Figure 1. Reaction results of fructose (A) and glucose (B) catalyzed by [TMG]BF4. Conditions: fructose or glucose (0.5 g), [TMG]BF4 (0.25 g), dimethylsulfoxide (60 mL), 160 °C.
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Figure 2. Reaction results of microcrystalline cellulose (MCC) into 5-HMF ((A) Conversion of MCC to 5-HMF using different ILs; (B) The yield of glucose and cellobiose in the conversion of MCC into 5-HMF catalyzed by [TMG]BF4). Conditions: MCC (0.5 g), IL (0.25 g), 5 wt % DMAc-LiCl (60 mL), 160 °C.
Figure 2. Reaction results of microcrystalline cellulose (MCC) into 5-HMF ((A) Conversion of MCC to 5-HMF using different ILs; (B) The yield of glucose and cellobiose in the conversion of MCC into 5-HMF catalyzed by [TMG]BF4). Conditions: MCC (0.5 g), IL (0.25 g), 5 wt % DMAc-LiCl (60 mL), 160 °C.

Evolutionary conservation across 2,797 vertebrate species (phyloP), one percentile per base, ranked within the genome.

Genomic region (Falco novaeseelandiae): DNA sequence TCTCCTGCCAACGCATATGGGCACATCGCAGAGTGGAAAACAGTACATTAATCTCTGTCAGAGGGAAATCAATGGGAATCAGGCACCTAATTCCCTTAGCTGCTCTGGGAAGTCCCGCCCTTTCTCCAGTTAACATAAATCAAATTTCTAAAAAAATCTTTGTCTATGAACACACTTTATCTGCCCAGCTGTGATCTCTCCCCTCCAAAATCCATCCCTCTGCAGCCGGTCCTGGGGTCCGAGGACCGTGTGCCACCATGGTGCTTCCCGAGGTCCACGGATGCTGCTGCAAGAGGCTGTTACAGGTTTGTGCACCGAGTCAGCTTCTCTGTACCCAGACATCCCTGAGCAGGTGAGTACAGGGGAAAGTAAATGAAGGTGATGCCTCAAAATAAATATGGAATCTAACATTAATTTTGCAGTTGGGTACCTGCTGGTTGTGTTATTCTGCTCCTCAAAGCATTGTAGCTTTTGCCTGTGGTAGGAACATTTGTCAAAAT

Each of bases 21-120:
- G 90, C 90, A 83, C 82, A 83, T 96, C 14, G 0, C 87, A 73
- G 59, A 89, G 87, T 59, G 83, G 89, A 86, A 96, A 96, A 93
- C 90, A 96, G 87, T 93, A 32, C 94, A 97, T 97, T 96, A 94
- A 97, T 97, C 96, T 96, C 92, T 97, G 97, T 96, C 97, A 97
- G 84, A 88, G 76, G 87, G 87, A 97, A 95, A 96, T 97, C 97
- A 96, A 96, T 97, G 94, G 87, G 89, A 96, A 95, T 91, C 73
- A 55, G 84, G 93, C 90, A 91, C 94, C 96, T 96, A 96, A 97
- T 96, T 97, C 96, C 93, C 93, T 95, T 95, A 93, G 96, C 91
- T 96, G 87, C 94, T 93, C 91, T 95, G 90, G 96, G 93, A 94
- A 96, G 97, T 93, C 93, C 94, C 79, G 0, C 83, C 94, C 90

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Figure 3. Reaction results of cellobiose catalyzed by [TMG]BF4 ((A) The cellobiose conversion and glucose yield in the conversion of cellobiose to 5-HMF; (B) The yield of the products catalyzed by [TMG]BF4). Conditions: cellobiose (0.5 g), [TMG]BF4 (0.25 g), dimethylsulfoxide (60 mL), 160 °C.
Figure 3. Reaction results of cellobiose catalyzed by [TMG]BF4 ((A) The cellobiose conversion and glucose yield in the conversion of cellobiose to 5-HMF; (B) The yield of the products catalyzed by [TMG]BF4). Conditions: cellobiose (0.5 g), [TMG]BF4 (0.25 g), dimethylsulfoxide (60 mL), 160 °C.
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Figure 4. Possible pathway of the conversion of carbohydrates to 5-HMF with [TMG]BF4 as a catalyst.